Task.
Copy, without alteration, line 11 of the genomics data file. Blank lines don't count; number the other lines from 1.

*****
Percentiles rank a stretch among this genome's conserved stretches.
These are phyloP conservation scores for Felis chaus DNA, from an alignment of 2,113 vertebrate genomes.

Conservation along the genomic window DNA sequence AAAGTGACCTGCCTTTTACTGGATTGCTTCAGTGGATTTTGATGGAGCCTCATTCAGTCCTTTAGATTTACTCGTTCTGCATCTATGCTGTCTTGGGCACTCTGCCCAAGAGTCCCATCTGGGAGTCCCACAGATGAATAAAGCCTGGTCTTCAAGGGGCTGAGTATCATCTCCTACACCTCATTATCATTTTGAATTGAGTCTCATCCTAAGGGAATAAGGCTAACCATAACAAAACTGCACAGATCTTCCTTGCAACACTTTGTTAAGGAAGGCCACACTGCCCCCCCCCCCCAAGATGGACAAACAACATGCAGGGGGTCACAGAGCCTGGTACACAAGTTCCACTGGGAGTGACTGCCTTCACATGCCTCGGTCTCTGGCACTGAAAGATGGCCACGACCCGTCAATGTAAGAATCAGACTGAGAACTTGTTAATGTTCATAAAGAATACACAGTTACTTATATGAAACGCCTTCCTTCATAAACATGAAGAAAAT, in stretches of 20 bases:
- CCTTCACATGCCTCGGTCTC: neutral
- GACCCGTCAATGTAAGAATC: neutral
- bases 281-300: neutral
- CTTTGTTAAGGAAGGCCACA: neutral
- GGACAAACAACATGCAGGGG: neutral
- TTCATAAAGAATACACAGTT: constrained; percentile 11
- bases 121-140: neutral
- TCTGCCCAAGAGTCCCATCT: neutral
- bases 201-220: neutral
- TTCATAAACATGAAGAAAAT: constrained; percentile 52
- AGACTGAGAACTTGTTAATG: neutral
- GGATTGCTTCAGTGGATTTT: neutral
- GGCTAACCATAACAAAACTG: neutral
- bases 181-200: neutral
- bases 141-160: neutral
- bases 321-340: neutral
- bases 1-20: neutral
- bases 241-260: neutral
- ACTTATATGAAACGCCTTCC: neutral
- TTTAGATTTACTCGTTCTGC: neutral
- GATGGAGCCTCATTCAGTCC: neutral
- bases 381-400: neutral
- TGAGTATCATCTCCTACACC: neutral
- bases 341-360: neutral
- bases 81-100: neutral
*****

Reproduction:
- TCTGCCCAAGAGTCCCATCT: neutral